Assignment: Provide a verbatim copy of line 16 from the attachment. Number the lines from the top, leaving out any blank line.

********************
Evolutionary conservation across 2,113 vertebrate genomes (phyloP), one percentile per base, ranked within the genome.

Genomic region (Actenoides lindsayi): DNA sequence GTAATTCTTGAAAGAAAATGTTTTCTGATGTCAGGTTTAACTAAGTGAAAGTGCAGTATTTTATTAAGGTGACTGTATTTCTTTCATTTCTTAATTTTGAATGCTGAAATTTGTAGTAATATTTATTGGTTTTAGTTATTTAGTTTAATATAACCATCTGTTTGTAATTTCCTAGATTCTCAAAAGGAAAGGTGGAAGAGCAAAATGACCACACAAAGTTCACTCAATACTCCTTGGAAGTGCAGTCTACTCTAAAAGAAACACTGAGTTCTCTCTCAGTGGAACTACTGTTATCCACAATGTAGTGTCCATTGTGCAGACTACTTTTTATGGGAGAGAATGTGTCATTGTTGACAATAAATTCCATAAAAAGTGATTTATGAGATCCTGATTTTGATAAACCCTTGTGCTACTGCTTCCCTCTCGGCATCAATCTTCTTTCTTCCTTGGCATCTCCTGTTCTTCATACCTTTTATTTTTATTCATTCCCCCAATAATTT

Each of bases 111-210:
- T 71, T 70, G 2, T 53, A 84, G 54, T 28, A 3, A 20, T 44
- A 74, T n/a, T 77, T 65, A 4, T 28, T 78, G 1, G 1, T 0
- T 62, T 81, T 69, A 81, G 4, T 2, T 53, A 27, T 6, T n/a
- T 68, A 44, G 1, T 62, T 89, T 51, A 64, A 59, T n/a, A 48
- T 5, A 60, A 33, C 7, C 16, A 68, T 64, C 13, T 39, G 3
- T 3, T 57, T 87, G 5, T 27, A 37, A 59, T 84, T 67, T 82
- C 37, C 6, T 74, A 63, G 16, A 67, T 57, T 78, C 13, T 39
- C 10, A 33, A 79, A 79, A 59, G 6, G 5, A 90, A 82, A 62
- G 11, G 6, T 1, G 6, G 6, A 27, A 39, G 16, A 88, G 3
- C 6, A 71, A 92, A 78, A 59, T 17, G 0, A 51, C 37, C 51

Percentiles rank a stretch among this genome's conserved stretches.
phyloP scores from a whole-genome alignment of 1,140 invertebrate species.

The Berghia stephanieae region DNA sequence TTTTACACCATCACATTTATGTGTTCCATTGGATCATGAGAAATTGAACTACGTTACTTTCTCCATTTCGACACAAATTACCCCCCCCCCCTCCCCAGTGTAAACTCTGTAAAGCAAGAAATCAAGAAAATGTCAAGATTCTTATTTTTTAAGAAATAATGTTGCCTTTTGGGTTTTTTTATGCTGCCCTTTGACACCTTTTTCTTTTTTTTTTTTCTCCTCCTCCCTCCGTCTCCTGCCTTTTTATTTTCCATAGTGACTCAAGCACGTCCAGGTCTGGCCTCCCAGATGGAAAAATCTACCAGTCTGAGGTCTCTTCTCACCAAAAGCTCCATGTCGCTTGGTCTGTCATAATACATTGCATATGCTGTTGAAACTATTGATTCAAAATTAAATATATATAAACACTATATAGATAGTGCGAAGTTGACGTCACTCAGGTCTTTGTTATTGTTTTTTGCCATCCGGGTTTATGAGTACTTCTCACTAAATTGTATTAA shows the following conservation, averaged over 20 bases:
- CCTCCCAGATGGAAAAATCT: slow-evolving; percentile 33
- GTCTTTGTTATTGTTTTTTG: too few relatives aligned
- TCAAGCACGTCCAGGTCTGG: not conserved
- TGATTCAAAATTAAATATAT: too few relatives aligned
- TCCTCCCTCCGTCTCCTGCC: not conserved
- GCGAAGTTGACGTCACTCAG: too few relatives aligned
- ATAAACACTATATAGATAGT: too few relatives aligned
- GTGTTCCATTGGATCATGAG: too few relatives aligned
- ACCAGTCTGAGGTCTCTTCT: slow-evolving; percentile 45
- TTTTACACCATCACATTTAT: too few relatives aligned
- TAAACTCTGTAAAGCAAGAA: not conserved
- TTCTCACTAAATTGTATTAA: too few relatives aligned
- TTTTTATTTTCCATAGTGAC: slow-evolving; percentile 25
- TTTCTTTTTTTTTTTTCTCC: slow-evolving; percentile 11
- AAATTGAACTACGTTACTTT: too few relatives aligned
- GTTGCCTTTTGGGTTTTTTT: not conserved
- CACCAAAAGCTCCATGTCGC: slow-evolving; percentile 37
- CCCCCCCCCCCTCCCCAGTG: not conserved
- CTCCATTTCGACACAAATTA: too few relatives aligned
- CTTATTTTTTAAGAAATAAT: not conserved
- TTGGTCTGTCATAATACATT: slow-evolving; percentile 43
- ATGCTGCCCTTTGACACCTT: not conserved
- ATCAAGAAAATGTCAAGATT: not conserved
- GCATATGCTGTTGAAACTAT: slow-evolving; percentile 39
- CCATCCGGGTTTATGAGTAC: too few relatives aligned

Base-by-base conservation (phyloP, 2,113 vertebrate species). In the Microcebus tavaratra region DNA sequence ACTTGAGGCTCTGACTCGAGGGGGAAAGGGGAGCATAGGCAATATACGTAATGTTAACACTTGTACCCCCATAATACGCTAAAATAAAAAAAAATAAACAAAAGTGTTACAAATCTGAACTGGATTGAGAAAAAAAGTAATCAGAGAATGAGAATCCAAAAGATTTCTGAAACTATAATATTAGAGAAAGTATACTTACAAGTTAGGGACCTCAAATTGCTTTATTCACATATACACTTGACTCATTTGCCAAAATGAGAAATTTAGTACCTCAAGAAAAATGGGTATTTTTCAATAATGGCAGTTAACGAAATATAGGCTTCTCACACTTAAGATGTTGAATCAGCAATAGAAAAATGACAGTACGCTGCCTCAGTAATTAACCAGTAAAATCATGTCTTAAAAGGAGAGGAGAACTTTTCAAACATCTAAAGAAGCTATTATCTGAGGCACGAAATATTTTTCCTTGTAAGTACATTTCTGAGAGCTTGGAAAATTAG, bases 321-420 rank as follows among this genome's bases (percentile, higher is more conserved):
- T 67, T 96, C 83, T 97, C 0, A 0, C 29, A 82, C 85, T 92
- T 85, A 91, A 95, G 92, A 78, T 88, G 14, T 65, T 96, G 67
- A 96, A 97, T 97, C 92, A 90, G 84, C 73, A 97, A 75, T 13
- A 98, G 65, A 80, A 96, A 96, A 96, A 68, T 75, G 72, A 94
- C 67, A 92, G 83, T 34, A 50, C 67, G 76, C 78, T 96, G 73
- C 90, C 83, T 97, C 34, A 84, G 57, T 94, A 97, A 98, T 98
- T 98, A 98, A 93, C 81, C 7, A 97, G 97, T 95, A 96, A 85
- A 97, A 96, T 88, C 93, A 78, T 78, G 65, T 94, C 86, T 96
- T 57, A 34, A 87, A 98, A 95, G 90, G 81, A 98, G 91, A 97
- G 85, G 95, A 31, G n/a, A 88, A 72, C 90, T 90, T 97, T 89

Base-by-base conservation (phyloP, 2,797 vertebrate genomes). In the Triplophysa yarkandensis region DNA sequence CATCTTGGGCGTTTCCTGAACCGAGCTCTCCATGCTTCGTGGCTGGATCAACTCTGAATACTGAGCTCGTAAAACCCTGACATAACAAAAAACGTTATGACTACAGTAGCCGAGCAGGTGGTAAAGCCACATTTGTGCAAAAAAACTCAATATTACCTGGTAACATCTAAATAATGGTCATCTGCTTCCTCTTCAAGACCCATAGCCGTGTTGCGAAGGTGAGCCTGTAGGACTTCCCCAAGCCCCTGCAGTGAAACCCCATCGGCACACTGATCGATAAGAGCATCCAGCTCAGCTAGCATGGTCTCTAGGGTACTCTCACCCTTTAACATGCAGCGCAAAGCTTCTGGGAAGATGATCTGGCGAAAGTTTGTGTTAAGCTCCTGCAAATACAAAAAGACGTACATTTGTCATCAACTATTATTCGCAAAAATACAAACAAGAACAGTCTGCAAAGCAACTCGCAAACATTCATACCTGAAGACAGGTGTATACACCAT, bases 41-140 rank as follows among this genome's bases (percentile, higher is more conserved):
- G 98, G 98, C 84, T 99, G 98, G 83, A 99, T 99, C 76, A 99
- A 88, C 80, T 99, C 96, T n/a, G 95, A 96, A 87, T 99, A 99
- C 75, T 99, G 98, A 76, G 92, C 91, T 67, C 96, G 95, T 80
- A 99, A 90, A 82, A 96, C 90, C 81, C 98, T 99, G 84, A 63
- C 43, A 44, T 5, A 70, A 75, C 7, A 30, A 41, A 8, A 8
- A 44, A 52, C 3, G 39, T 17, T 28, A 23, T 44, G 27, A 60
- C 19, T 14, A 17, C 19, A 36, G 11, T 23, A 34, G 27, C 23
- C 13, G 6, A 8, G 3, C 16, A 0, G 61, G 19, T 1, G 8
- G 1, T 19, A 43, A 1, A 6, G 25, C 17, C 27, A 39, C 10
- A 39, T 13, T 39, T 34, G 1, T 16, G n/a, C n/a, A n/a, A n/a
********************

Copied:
The Berghia stephanieae region DNA sequence TTTTACACCATCACATTTATGTGTTCCATTGGATCATGAGAAATTGAACTACGTTACTTTCTCCATTTCGACACAAATTACCCCCCCCCCCTCCCCAGTGTAAACTCTGTAAAGCAAGAAATCAAGAAAATGTCAAGATTCTTATTTTTTAAGAAATAATGTTGCCTTTTGGGTTTTTTTATGCTGCCCTTTGACACCTTTTTCTTTTTTTTTTTTCTCCTCCTCCCTCCGTCTCCTGCCTTTTTATTTTCCATAGTGACTCAAGCACGTCCAGGTCTGGCCTCCCAGATGGAAAAATCTACCAGTCTGAGGTCTCTTCTCACCAAAAGCTCCATGTCGCTTGGTCTGTCATAATACATTGCATATGCTGTTGAAACTATTGATTCAAAATTAAATATATATAAACACTATATAGATAGTGCGAAGTTGACGTCACTCAGGTCTTTGTTATTGTTTTTTGCCATCCGGGTTTATGAGTACTTCTCACTAAATTGTATTAA shows the following conservation, averaged over 20 bases: